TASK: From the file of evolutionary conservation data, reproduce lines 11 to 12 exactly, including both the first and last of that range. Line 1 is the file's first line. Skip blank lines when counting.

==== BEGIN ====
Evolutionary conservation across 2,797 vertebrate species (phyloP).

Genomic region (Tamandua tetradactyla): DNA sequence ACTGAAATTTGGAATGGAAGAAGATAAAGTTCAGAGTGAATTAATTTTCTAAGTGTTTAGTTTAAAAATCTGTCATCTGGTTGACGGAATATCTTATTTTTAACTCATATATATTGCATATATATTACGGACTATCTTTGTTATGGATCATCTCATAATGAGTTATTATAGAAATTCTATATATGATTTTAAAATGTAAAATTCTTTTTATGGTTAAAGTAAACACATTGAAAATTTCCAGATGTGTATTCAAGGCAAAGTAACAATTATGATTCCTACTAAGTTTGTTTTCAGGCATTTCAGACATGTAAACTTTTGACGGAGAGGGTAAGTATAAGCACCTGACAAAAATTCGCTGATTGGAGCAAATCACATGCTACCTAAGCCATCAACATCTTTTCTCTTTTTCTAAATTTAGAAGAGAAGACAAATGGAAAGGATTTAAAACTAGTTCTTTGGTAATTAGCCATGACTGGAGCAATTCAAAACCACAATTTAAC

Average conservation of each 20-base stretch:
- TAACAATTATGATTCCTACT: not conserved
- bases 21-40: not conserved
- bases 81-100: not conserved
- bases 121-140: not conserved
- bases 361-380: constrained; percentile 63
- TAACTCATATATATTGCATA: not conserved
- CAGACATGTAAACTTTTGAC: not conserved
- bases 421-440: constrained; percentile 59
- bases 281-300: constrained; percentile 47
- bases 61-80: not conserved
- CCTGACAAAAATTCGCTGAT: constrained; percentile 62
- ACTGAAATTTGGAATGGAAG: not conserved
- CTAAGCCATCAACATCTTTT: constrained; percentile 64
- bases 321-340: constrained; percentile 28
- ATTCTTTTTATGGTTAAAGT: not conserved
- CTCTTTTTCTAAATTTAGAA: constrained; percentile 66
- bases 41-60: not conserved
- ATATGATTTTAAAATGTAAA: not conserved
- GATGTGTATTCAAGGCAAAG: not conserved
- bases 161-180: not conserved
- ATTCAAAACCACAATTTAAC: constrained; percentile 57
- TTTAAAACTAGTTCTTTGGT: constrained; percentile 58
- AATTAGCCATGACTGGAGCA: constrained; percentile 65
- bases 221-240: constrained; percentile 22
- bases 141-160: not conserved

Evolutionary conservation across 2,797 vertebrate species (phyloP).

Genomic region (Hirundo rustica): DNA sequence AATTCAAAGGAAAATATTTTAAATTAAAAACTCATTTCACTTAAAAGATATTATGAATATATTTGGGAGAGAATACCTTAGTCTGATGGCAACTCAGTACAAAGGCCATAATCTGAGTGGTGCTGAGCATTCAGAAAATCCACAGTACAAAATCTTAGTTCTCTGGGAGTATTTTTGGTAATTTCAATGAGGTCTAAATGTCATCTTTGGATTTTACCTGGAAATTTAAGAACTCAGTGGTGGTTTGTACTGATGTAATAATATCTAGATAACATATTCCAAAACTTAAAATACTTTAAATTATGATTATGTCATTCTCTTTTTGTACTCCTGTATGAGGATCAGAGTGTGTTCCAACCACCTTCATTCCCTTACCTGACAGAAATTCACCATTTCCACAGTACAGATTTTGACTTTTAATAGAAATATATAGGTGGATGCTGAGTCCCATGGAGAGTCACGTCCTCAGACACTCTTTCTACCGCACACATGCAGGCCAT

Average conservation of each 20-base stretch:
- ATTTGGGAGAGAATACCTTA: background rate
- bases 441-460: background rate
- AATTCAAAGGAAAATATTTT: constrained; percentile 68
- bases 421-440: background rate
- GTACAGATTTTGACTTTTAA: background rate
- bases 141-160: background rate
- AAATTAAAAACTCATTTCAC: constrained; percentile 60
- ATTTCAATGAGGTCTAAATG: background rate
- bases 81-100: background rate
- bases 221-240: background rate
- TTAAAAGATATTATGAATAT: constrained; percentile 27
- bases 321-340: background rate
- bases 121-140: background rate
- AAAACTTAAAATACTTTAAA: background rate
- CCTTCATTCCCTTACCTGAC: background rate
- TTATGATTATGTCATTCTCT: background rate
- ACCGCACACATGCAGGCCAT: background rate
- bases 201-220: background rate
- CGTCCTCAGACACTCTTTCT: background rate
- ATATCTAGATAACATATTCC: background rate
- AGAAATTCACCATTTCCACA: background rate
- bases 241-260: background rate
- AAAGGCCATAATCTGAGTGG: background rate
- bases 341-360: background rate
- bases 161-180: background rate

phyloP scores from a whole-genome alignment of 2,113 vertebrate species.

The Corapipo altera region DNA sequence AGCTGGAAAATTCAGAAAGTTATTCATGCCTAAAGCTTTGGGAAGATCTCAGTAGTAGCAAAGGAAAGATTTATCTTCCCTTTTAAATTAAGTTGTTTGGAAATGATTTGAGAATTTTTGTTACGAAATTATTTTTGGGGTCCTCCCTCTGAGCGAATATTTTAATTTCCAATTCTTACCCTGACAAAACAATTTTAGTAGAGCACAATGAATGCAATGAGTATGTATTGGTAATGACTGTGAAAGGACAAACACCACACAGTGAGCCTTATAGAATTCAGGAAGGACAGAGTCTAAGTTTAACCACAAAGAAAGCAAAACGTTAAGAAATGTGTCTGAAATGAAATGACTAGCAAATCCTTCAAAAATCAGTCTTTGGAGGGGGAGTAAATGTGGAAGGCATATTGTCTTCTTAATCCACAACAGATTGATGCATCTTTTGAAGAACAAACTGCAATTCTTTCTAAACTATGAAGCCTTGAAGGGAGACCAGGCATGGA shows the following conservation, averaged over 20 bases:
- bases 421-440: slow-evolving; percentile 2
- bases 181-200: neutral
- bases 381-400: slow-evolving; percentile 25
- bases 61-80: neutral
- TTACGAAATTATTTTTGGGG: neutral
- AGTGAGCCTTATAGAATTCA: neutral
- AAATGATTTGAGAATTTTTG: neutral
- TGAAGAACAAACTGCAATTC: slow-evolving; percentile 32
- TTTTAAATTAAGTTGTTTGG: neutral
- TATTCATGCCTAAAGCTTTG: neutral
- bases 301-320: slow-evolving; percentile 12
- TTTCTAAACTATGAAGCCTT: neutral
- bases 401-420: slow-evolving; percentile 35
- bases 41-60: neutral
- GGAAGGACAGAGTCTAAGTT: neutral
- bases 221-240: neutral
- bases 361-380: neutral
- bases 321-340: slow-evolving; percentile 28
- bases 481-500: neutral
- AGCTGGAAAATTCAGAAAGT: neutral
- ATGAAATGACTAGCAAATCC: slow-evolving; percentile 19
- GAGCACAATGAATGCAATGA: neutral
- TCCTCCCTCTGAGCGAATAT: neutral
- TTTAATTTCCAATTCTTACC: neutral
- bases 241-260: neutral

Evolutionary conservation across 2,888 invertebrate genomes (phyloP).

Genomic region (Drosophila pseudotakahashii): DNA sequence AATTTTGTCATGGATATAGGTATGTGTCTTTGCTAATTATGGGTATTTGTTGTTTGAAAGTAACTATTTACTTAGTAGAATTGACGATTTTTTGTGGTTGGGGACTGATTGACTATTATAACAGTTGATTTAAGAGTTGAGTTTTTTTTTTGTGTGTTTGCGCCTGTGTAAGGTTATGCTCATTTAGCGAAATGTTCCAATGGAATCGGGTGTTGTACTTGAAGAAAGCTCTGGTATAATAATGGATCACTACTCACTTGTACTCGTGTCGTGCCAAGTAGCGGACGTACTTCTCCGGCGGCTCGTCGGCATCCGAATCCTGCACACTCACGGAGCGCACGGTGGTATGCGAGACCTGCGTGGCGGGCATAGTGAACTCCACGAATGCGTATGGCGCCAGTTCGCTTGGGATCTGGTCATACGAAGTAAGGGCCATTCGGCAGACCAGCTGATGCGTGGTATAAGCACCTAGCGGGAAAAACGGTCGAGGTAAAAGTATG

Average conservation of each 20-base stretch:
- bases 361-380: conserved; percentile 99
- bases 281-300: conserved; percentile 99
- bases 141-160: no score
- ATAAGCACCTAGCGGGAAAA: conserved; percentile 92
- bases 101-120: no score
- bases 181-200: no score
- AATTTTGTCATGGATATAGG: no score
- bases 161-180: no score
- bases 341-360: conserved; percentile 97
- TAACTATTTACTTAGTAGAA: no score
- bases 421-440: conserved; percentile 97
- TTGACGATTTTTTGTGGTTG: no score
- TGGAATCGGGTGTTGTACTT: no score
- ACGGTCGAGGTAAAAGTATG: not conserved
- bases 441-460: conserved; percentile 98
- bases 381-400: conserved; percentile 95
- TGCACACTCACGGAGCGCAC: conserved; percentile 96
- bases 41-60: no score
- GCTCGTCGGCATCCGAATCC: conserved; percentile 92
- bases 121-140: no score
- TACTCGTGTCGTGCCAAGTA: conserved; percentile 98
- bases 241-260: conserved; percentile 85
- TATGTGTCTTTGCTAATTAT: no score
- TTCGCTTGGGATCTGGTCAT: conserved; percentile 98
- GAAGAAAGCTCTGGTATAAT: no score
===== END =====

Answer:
- bases 421-440: constrained; percentile 59
- bases 281-300: constrained; percentile 47